DNA Analysis: Validity And Doubts

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DNA : Criminal Identification
Validity and Doubts

DNA, although controversial on accuracy, has provided a new means of

identifying criminals where there is little physical evidence. This allows you to take a

piece of hair, a spot of blood, or skin tissue and make a positive identification on a

suspect. Since it's first use by the FBI in December 1988 it has grown to become a major

factor in criminal investigation. This new key gives them help when the crime scene

lacks evidence. DNA evidence also allows detectives to narrow down suspects and keep

innocent people from being prosecuted.

In 1990 the FBI began development of a national DNA identification

index. The FBI has received over 10,000 submissions of DNA evidence from police

agencies and DNA evidence has been used in over 500 cases throughout the United

States. The FBI performs testing for free to all police agencies to help keep costs down

in prosecuting criminals. More than 50 laboratories perform DNA analysis around the

US. The chances of two people having the same DNA profile is 1 in 50,000 all the way

to 1 in 5 million according to scientists estimates.

DNA controls all our inheritable information like eye color, hair color,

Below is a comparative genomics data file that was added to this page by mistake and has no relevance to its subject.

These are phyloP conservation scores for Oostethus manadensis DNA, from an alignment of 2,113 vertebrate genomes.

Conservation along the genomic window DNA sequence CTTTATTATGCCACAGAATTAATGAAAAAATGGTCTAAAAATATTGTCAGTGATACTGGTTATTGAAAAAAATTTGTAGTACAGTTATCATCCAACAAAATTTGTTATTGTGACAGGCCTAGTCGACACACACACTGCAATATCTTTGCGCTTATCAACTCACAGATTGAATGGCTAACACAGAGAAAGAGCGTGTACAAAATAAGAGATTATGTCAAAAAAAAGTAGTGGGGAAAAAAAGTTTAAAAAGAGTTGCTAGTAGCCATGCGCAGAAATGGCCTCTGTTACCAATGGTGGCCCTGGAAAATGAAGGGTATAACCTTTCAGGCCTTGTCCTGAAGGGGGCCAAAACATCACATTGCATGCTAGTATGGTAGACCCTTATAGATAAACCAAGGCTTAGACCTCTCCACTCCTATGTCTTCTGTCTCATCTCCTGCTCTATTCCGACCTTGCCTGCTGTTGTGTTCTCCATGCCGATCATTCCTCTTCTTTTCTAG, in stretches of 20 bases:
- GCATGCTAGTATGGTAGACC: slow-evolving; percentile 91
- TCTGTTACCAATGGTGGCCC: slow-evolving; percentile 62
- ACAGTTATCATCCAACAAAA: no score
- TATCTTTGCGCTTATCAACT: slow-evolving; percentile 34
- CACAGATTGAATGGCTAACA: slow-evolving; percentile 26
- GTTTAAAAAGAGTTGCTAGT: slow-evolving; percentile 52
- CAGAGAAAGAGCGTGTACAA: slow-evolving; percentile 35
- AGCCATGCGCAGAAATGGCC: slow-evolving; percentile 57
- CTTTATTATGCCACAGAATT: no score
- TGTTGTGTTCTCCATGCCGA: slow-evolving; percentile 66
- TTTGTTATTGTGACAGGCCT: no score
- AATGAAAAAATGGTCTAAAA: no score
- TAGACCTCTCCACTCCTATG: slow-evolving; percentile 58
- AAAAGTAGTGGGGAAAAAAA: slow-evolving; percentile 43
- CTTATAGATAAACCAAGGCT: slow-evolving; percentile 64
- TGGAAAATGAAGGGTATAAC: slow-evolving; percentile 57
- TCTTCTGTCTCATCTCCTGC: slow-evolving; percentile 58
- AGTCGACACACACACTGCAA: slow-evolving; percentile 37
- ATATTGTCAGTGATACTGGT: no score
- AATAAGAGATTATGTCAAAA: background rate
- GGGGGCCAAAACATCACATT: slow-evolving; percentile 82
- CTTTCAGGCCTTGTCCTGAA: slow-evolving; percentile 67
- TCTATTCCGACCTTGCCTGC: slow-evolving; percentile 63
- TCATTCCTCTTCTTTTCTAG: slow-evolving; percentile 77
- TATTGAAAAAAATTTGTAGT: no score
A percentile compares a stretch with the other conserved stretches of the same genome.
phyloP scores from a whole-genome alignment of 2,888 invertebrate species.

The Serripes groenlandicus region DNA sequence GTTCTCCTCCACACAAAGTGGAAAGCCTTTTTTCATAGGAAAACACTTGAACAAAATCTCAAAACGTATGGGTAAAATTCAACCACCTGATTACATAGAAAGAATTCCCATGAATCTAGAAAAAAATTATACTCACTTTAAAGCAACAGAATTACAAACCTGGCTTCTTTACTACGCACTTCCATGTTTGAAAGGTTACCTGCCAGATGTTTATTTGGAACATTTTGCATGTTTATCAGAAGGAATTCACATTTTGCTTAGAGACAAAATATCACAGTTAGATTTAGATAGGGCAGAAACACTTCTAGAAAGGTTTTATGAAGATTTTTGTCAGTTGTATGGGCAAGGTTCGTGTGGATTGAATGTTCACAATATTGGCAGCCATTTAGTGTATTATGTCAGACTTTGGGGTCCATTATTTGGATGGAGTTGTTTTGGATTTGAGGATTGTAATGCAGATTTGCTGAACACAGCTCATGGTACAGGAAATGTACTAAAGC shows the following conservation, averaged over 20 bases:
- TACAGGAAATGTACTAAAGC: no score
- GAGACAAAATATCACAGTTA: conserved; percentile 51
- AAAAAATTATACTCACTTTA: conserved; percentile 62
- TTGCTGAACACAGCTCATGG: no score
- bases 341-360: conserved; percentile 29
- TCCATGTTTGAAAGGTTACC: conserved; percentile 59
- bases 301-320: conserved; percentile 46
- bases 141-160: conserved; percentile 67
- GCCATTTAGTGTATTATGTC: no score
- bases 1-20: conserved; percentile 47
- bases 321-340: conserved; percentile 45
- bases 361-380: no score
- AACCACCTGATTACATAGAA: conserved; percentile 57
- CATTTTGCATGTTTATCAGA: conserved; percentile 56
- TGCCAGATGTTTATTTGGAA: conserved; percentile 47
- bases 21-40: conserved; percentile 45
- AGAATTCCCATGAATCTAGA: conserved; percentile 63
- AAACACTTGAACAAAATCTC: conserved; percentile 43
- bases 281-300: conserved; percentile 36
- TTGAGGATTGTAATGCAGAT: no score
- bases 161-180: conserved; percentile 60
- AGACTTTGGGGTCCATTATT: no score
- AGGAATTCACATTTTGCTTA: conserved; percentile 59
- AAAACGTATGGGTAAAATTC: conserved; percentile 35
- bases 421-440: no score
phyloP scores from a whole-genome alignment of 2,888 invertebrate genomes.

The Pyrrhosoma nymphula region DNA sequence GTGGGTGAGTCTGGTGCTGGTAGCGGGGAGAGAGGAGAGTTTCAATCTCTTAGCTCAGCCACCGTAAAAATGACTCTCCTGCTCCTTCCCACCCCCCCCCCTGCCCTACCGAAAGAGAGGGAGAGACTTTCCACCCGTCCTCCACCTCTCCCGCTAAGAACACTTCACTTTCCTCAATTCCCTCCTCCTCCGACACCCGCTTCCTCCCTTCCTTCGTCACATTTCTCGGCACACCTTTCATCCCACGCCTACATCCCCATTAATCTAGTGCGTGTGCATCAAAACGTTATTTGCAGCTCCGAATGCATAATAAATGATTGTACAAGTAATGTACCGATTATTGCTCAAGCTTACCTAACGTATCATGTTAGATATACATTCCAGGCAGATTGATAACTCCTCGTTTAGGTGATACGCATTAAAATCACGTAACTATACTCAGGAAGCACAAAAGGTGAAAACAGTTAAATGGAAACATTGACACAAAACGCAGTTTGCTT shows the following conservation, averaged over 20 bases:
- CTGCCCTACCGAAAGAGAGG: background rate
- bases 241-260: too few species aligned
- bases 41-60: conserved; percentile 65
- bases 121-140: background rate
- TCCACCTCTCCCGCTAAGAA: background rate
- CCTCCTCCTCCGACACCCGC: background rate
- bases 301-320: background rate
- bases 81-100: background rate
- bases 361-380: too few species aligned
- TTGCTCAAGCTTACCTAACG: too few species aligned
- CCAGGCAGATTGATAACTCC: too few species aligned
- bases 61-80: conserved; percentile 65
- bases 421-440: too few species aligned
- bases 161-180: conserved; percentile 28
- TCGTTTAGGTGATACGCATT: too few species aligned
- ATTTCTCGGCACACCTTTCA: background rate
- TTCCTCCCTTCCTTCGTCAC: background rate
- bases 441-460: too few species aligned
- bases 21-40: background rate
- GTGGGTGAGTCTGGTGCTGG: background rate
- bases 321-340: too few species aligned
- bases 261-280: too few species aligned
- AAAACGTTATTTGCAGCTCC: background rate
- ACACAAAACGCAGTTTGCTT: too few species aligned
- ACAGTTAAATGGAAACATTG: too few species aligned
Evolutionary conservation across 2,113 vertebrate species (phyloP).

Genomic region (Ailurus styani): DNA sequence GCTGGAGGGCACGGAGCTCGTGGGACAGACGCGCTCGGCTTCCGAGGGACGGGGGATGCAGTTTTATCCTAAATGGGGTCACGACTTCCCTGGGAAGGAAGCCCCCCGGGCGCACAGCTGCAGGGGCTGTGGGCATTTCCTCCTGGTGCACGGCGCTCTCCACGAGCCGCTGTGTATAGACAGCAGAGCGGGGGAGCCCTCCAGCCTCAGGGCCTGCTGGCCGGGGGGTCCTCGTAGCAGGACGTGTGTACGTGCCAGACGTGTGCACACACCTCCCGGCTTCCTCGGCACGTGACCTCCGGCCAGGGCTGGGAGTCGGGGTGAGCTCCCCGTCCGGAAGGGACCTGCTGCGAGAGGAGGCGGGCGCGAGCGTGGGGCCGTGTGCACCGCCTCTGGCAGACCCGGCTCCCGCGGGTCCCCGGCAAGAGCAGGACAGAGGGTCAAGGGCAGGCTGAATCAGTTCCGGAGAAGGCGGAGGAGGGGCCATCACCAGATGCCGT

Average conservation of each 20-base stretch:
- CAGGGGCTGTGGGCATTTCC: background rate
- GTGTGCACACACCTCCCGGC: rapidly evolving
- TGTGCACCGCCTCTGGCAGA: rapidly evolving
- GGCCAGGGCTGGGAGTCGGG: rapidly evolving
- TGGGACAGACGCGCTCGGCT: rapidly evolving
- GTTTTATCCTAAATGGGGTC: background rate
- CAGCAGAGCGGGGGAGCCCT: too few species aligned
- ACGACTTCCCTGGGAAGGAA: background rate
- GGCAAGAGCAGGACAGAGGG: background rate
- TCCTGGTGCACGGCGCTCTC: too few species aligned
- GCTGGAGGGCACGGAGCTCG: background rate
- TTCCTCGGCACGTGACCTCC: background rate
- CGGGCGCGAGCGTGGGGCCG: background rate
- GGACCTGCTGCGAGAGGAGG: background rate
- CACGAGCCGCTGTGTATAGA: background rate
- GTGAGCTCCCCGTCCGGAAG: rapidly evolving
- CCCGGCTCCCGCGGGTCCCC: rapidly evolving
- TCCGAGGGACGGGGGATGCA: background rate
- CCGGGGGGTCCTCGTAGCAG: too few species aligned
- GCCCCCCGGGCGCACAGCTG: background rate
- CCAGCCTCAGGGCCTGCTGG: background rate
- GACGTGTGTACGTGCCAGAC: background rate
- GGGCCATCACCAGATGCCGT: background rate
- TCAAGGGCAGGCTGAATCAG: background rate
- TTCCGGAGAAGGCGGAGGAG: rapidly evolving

skin color, etc. DNA differs in all people except for identical twins. All cellular matter

contains DNA: this includes white blood cells, bone cells, tissue cells, spermatozoa, and

hair root cells. Adenine, thymine, guanine, and cytosine are the building blocks of DNA

strands which make up the letters of a genetic code. In certain regions of a DNA strand

the sequence of genetic code is unique which allows scientists to identify an individual

and exclude others.

The FBI, Cellmark, and Lifecodes are the 3 major laboratories that courts

accept DNA profiles from. As estimated by the FBI, the chances of two DNA samples

being the same is as low as one in a trillion. Critics of DNA say that the FBI has falsely

applied theories of population biology behind it's calculations, so courtrooms make DNA

seem inaccurate. More than half the states have a mandatory DNA testing of all people

convicted of sexual charges and violent offenses, to help in future criminal investigations.

Although some people say that this is an invasion of privacy, it's a good way to prosecute

repeat offenders and find suspects when only DNA evidence is available.

As accurate as DNA profiling is, there are still many questions about the

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